Actua Soccer 2 Download (1997 Sports Game)

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Gremlin's Actua Soccer was the first 3D football game to challenge EA Sport's Fifa Soccer. Not only did it look great, but it played - well, okay... better than Fifa anyway. It wasn't Sensible Soccer, but you kept going back to it because it looked so good. People who wouldn't normally play football games in the office clamored for a place in our daily league. Money was won and lost on penalty shoot-outs. Joysticks (and egos) shattered under the pressure. Actua Soccer changed everybody's expectations completely. It was quick (on a modest Pentium), the commentary from Barry Davies was great (for a while), and even though it was far from perfect, it was great fun. And then came Euro 96.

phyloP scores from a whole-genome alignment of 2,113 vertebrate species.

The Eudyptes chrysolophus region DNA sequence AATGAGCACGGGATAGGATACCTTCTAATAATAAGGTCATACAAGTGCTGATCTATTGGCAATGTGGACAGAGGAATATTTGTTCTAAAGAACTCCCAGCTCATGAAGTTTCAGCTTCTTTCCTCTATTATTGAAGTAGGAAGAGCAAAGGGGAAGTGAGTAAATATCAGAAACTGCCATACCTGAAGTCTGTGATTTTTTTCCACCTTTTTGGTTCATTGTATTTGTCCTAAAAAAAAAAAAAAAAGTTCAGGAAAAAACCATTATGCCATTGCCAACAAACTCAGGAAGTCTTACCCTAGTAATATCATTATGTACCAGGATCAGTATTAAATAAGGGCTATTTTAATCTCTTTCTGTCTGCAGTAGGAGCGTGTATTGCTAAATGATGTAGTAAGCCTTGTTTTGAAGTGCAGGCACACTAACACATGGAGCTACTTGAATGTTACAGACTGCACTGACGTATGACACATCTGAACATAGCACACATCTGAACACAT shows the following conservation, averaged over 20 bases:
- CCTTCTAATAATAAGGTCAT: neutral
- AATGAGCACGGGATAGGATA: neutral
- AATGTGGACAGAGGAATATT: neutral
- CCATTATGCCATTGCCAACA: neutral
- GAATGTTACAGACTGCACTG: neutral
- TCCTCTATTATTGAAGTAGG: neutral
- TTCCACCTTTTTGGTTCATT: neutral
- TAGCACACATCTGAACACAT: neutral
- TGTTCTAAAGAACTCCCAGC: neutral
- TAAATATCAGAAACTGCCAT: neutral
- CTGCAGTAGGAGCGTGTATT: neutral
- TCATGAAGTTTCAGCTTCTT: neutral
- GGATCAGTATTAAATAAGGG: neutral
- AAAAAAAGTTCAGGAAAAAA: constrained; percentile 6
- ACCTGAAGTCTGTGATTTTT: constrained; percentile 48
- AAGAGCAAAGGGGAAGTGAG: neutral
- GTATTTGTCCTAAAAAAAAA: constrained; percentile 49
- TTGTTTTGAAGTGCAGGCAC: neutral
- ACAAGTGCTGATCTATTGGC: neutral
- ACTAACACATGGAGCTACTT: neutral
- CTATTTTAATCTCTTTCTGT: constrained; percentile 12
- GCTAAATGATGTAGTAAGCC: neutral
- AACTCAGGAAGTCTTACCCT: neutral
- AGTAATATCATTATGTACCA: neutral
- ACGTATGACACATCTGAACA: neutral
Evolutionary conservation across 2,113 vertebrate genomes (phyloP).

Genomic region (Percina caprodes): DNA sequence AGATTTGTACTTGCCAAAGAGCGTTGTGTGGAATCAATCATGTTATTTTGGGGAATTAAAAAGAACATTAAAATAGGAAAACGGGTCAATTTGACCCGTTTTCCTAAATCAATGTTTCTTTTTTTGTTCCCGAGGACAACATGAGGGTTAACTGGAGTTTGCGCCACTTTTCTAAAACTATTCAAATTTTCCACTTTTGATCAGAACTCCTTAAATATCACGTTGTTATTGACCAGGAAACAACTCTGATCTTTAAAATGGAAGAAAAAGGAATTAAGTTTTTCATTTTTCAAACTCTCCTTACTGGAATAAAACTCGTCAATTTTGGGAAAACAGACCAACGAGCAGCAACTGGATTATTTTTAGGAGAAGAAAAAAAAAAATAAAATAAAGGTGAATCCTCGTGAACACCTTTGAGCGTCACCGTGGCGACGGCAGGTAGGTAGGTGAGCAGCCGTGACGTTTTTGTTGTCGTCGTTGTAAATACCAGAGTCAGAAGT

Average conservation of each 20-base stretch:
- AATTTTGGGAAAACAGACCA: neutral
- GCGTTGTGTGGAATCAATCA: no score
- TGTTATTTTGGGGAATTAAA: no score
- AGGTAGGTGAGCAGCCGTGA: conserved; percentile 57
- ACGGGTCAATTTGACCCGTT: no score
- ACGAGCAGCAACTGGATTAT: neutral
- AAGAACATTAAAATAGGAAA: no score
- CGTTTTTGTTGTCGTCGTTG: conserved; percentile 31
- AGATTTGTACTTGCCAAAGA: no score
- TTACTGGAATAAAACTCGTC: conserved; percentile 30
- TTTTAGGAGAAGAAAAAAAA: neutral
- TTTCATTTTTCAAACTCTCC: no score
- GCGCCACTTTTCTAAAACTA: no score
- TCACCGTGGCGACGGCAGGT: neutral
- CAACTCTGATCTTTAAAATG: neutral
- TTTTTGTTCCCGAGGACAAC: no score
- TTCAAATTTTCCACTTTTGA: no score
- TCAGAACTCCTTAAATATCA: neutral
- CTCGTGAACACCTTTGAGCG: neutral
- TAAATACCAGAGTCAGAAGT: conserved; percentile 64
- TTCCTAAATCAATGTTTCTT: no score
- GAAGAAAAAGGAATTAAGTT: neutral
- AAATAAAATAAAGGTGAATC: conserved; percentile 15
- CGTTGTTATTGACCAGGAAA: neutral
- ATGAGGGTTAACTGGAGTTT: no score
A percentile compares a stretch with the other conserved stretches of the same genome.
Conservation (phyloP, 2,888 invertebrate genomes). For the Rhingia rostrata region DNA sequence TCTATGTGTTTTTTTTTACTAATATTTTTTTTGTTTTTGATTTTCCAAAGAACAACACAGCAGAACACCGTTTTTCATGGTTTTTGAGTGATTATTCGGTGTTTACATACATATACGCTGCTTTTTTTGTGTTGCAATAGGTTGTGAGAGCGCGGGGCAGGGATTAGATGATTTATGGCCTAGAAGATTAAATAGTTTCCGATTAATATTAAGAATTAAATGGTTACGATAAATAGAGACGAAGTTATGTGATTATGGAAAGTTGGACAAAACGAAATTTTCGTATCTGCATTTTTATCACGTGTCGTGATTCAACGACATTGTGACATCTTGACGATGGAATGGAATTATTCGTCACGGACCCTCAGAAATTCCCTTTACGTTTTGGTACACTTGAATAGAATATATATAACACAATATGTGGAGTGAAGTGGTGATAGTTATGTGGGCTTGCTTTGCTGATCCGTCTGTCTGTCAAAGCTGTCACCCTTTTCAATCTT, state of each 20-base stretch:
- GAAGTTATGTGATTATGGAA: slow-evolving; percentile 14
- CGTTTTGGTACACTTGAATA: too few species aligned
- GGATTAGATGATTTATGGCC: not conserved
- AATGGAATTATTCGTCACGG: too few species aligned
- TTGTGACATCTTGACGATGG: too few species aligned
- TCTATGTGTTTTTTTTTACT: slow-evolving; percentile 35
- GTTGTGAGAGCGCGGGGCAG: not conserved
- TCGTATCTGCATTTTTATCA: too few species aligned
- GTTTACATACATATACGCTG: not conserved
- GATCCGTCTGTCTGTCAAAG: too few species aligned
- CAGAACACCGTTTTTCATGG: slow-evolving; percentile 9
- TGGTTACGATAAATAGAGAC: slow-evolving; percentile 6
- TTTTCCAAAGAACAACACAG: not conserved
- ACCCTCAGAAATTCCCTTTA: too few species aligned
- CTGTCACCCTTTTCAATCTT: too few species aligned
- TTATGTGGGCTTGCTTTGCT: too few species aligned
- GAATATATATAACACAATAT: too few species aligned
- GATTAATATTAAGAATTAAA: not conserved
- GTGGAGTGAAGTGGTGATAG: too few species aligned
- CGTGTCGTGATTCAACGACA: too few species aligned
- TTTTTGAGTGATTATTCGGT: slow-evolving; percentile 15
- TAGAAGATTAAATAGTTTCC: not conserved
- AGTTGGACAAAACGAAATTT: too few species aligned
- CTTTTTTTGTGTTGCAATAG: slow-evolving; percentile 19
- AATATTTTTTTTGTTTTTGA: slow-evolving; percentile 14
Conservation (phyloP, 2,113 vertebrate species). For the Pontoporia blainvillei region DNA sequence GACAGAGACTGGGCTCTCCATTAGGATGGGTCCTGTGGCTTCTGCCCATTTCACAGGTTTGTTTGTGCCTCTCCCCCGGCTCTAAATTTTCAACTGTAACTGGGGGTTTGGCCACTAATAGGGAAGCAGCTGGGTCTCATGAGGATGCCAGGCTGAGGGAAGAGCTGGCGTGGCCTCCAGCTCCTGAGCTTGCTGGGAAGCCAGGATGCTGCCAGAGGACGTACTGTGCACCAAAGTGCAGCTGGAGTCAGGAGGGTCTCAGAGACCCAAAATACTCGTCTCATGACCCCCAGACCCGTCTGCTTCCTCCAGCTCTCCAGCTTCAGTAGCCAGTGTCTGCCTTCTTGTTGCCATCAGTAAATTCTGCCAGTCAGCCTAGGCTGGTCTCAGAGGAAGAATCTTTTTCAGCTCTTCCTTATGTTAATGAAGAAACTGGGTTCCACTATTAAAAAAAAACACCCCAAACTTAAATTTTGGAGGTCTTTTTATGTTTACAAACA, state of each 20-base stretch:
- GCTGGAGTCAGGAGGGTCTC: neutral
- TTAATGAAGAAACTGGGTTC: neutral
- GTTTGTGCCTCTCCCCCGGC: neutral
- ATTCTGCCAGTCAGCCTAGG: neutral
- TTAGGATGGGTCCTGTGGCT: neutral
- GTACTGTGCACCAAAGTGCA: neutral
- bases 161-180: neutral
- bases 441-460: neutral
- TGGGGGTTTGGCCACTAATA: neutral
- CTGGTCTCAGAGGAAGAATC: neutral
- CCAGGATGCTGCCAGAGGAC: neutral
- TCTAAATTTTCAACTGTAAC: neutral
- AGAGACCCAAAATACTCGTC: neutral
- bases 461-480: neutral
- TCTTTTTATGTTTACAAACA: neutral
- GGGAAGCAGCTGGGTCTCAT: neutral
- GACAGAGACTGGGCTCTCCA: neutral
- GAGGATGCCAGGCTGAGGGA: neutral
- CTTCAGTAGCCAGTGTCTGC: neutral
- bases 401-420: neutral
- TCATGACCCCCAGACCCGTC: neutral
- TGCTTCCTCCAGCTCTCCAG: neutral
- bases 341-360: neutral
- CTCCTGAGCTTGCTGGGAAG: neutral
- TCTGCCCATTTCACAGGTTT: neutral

Essentially, it was the same game repackaged. Fair enough, if EA Sports can do it year in, year out... but it just wasn't enough. Just like Actua Soccer, Euro 96 suffered from the same little problems that really should have been addressed second time round. Actua Soccer Club Edition suffered from similar neglect. Our hopes for Actua Soccer 2, the true sequel, were understandably mixed. Would the keepers still roll the ball out to the opposition? Would the players still fall over all the time and run through each other? Would the auto-player select be any better? Would the teams be in alphabetical order? Would the tactics/formation screen actually correspond to what happened on the pitch? In short, would Gremlin be able to fix the problems that plagued the first game(s) and come up with a result?

A game of two halves

It was never going to be easy. All the die-hard footie game fans had been playing Sensi Soccer 2000 the previous month as retro fever swept over the office, uniting Chester City and Chelsea fans alike. Sensi 2000 itself (although 3D), had prompted a bit of a 3D backlash. And then Actua Soccer 2 arrived.